Weight measures the mass of something. If you do not have a scale at home, visit the nearest health centre or clinic. Sometimes a doctor or nurse measures a child’s weight. They do this to judge whether the child is the right weight for its age. If a child is too light, it may be a sign of malnutrition or illness.

              Volume is the amount of space that an item occupies. For example, the amount of water that can be held in a jug. If you have a one-litre jug, it means that it can hold one litre of water or milk.
              Area is the size, extent or measurement of a surface. For example: What is the area of this floor (the flat surface of a room)?

              nCalculations
              • To measure weight you need a scale. You can use a bathroom scale to weigh yourself. To weigh something in the kitchen, you need a kitchen scale. We measure weight in grams or kilograms.

              • To calculate the volume of a box with straight sides, you need to find the cubic volume. You do this by multiplying the height by the width, by the depth. The answer will be in cubic centimetres (cm³). To measure the amount of water or milk you can pour into a jug, you can use a cup. A medium-sized cup holds 250 millilitres (ml). If you can pour four cups of water into a jug before it overflows, you have a one-litre jug. (A litre is 1000 millilitres, so a litre is four cups of 250 ml each.)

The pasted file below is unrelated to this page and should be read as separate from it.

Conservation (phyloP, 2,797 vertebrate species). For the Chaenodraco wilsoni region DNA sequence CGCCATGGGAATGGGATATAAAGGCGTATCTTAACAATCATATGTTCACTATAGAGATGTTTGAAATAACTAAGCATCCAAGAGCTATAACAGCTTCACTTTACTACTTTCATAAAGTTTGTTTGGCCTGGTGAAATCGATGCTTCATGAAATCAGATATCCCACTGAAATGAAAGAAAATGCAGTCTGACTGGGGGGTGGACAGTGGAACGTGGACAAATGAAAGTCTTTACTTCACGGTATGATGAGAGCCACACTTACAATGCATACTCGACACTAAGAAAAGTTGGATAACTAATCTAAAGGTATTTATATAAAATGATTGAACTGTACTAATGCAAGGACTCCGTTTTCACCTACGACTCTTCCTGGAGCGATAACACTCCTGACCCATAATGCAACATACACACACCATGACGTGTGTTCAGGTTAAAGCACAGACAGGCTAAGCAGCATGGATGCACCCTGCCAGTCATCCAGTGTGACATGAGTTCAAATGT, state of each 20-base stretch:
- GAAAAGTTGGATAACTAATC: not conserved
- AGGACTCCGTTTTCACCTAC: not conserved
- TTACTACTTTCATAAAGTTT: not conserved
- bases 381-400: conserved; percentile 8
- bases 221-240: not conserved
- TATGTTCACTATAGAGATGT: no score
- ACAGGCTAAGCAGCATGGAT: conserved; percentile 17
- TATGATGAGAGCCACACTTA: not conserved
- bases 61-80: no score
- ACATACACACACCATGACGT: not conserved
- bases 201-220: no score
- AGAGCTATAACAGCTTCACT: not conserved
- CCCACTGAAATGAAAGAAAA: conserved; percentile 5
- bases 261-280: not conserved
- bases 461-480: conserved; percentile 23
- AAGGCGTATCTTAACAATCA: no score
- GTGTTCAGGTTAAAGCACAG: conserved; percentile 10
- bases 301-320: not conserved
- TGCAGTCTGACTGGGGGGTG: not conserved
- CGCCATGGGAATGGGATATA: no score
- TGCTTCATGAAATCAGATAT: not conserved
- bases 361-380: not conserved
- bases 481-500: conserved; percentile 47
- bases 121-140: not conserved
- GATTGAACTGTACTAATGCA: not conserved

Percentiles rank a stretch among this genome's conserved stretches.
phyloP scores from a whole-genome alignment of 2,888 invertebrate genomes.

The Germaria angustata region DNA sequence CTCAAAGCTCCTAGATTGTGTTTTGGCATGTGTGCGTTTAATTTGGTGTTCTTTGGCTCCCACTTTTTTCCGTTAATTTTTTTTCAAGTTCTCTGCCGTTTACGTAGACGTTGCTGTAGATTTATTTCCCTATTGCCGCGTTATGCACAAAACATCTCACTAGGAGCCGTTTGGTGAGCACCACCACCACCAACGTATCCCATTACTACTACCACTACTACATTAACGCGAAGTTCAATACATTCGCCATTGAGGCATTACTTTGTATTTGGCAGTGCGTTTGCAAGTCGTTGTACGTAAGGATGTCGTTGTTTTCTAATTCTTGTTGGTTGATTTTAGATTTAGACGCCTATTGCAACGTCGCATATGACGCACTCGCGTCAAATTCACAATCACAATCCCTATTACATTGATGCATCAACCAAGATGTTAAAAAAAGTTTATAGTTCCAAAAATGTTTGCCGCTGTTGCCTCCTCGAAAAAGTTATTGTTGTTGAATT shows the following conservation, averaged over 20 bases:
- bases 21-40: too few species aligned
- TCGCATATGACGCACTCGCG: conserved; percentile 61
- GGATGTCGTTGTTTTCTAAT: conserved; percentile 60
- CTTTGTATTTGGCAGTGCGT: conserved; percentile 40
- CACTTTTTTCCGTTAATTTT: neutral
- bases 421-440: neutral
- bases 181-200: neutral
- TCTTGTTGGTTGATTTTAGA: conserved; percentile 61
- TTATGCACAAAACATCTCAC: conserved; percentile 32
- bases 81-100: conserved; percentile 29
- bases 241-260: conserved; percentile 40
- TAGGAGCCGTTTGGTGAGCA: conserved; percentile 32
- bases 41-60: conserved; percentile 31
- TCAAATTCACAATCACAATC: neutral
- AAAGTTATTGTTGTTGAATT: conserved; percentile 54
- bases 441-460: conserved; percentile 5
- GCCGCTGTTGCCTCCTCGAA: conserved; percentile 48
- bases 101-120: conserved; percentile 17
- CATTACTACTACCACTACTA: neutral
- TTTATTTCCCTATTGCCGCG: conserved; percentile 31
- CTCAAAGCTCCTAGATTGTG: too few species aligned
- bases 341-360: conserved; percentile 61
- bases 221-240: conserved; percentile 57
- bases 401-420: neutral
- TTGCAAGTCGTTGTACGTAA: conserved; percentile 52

• To calculate the area of a flat surface you multiply the length by the width. This will give you an answer in cm² (square centimetres). To measure the area of your bedroom, measure the length of one wall. Then measure the length of the next wall from the one corner to the other. Multiply the two. For example, one wall measures
              2 m and the other 3 m. The area is 3 × 2 = 6 square metres (m²).